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Vladimir Orlov: “Russia and the United States should resume a comprehensive dialogue on global nuclear proliferation threats” image

On January 19, 2021, Dr. Vladimir A. Orlov, Director of the PIR Center, gave an interview to Security Index journal.


SECURITY INDEX: In your recent op-ed column, co-authored with Sergey Semenov and published by Kommersant Daily, you stated that “Russia and the United States, as major nuclear-weapo...

Heather A. Conley, Vladimir Orlov, Gen. Evgeny Buzhinsky, Cyrus Newlin, Sergey Semenov and Roksana Gabidullina
The Future of U.S.-Russian Arms Control: Principles of Engagement and New Approaches image

As one of its first security policy decisions, the Biden administration agreed to extend the New START Treaty for five years with no conditions.  The New START Treaty represents one of the last remaining vestiges of international arms control architecture and one of the few areas of potentially prod...

Nuclear energy in Saudi Arabia within Vision 2030 Program: Prospects for nuclear energy cooperation and nonproliferation risks image

Saudi Arabia is considered a nuclear “newcomer”. Although Saudi Arabia’s nuclear program dates back to the 1960s, the kingdom has demonstrated significant interest in nuclear energy only over the last decade. The Saudi interest in the peaceful use of nuclear energy is due to several reasons, among w...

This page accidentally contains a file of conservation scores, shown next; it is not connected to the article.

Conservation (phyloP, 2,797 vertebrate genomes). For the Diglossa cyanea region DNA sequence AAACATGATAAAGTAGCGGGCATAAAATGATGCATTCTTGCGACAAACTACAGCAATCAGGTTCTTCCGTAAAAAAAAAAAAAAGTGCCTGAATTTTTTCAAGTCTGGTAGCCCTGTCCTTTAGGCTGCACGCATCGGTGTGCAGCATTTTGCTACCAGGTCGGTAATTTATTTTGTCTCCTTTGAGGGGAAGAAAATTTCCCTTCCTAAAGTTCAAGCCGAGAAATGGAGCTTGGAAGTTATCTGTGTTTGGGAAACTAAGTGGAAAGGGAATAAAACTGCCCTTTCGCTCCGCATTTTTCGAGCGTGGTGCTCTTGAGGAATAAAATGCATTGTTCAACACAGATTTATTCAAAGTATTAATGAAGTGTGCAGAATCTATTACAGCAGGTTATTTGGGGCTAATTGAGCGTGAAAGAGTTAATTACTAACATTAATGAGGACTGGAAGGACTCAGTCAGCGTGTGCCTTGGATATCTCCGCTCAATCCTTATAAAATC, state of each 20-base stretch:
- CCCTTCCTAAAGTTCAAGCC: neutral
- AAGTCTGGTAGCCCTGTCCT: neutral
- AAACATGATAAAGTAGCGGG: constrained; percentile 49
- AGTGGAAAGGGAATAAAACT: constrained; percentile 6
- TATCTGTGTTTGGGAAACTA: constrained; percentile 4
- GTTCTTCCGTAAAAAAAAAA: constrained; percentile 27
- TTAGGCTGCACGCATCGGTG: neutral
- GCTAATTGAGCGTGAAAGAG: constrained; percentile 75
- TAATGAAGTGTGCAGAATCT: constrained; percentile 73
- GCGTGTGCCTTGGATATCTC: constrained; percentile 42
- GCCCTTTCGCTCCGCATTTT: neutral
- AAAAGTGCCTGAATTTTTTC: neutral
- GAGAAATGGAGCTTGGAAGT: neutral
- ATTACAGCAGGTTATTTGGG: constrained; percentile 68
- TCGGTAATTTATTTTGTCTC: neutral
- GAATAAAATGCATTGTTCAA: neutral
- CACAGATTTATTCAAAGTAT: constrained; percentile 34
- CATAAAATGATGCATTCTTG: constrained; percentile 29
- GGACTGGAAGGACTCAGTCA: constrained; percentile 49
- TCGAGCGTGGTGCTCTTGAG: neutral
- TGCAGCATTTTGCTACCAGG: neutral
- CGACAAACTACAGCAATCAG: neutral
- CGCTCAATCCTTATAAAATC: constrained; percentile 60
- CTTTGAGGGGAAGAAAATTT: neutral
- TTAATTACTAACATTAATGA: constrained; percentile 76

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Report of the Fifth BRICS Academic Forum

The inaugural session of the fifth BRICS Academic forum was opened on the 11th March with a welcome address from Dr. Diana Parker (Acting Deputy Director General of Department of Higher Education and Training) and Dr Jeffrey Mabelebele (Chief Executive Officer, Higher Education South Africa). In his inaugural address, Dr Mabelebele first outlined challenges facing BRICS countries, commented on the theme of Africa, and emphasised the need to maintain a sharp focus on a developmental and progressive agenda. He urged the audience to further reflect on the role of the Academic Forum in terms of the development and suggested some questions the Academic Forum could discuss.

This academic forum was organised around five interrelated themes: BRICS and the global economy, reform of institutions of global governance; co-operation on Africa; education, research and skills development for building industrialising economies; and peace and security. The plenary session was organised with one presentation on each theme; thereafter, parallel sessions followed, with presentations from representatives from each of the other four member countries. The recommendations on all five themes are attached as an appendix to this report.

Full version of the report 


10-13 March 2013, Durban